As physicists developed plans for building an Electron-Ion Collider (EIC) — a next-generation nuclear physics facility to be built at the U.S. Department of Energy’s Brookhaven National Laboratory for nuclear physics research — they explored various options for accelerating the beams of electrons. One approach, developed by scientists at Stony Brook University and Brookhaven National Laboratory, was to use an energy-recovery linear accelerator (ERL).
The ERL would bring the electrons up to the energy needed to probe the inner structure of protons and atomic nuclei, and then decelerate the electrons and reuse most of their energy. The R&D to develop the innovative ERL may end up having a major impact in a different area of physics — high-energy particle physics, where the power needs make its energy-saving features particularly attractive.
In a paper just published in the journal Physics Letters B, the authors describe how their innovations could tame the power requirements of an electron-positron (e-e+) collider — a next-generation high-energy particle physics research facility under discussion for possible future construction in Europe.
The ERL would be made of superconducting radiofrequency (SRF) cavities, and act as “a perpetuum-mobile of some kind invented in 1960s by Maury Tigner at Cornell University,” explained Vladimir Litvinenko, a professor of physics at Stony Brook with a joint appointment at Brookhaven Lab. “The main advantage of SRF cavities is that they consume very little energy while operating. They are perfectly suited to accelerate new particles by taking energy back from used particles,” he explained.
The particle physics community is in the early stages of planning for a possible future electron-positron collider, including discussing various designs and locations. In each of these setups, the facility would bring beams of negatively charged electrons (e-) into collisions with their positively charged antimatter counterparts, known as positrons (e+), to conduct precision studies of the properties of the Higgs boson. That’s the particle discovered at the Large Hadron Collider (LHC) in Europe in 2012 that is responsible for imparting mass to most fundamental particles in the Standard Model of particle physics.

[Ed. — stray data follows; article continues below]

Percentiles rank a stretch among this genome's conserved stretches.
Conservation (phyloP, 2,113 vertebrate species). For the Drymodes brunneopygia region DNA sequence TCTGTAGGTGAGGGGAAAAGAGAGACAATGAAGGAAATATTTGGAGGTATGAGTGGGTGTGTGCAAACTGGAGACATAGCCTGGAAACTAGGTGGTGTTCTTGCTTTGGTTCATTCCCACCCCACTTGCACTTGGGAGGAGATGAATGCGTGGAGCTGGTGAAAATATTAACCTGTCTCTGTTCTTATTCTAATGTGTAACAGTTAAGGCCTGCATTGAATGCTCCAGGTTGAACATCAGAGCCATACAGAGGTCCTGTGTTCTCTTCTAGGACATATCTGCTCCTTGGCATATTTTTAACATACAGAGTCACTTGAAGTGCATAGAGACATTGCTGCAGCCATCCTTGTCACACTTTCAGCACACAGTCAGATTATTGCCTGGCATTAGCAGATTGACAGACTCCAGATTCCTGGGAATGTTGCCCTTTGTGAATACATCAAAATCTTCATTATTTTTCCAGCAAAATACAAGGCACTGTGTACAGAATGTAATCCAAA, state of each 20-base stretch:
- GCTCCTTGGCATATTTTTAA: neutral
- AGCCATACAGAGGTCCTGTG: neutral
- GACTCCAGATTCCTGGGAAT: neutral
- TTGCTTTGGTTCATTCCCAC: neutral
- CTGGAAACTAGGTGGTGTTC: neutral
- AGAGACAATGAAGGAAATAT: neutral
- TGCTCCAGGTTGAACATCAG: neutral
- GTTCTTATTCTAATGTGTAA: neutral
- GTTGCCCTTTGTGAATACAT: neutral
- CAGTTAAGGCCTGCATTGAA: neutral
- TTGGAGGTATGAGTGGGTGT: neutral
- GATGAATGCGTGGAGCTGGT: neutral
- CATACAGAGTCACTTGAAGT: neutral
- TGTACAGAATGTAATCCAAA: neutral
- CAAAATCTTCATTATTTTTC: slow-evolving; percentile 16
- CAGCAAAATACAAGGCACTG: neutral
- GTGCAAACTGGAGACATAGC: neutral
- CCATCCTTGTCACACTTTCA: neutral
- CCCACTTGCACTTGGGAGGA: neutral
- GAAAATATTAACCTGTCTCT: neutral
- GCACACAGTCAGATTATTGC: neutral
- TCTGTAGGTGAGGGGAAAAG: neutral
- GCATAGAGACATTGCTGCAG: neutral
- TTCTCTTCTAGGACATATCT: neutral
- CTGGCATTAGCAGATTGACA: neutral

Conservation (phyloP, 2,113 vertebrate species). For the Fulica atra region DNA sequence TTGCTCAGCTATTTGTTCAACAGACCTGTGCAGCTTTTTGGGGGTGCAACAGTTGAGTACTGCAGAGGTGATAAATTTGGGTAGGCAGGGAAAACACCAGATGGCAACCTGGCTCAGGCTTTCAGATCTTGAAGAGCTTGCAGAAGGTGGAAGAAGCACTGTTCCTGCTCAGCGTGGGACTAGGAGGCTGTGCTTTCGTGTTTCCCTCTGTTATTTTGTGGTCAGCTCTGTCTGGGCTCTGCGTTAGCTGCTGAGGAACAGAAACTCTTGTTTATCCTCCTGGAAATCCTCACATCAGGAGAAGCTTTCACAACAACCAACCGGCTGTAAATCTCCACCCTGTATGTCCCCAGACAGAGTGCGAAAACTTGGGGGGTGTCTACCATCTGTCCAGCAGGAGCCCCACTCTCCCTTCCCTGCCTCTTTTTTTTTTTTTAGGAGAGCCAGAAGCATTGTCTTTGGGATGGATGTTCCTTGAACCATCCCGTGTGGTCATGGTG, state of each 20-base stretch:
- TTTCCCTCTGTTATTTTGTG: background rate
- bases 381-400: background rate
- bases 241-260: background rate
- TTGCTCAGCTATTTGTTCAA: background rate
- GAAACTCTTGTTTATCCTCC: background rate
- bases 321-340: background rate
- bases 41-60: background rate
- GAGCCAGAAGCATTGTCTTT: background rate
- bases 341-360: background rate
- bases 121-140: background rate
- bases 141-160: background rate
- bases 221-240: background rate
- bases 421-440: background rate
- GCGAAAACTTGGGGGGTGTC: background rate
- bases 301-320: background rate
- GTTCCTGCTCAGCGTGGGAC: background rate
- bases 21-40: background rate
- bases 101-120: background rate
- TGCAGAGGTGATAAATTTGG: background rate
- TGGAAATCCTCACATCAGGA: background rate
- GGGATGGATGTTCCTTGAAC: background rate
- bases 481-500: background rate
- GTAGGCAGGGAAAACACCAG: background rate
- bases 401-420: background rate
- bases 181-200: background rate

“Learning more about the Higgs particle’s properties and interactions with other particles would help scientists unravel the mechanism behind this important foundation of how our universe works, and possibly uncover discrepancies that point to the existence of new particles or ‘new physics,’” said Brookhaven physicist Maria Chamizo-Llatas, a co-author on the paper.
One of the possible designs is a “storage ring” 100-kilometers in circumference based at Europe’s CERN laboratory (home to the 27-kilometer circular LHC). Beams of electrons and positrons would circulate through the storage ring continuously and collide repeatedly to produce the desired data. An alternate design would consist of two large linear accelerators that produce straight-line, head-on smashups.
Power requirements for both of these setups are approaching hundreds of megawatts, Roser said — enough energy to power hundreds of thousands of homes.
In a storage ring, Roser noted, lots of energy gets lost as “synchrotron” radiation, a type of energy emitted by charged particles as they change direction moving around the circle (picture the way water sprays off a wet towel if you swirl it around above your head). “The higher the energy, the greater the synchrotron energy loss,” Roser said — and the greater the need to make up that loss by adding more energy to keep particles colliding.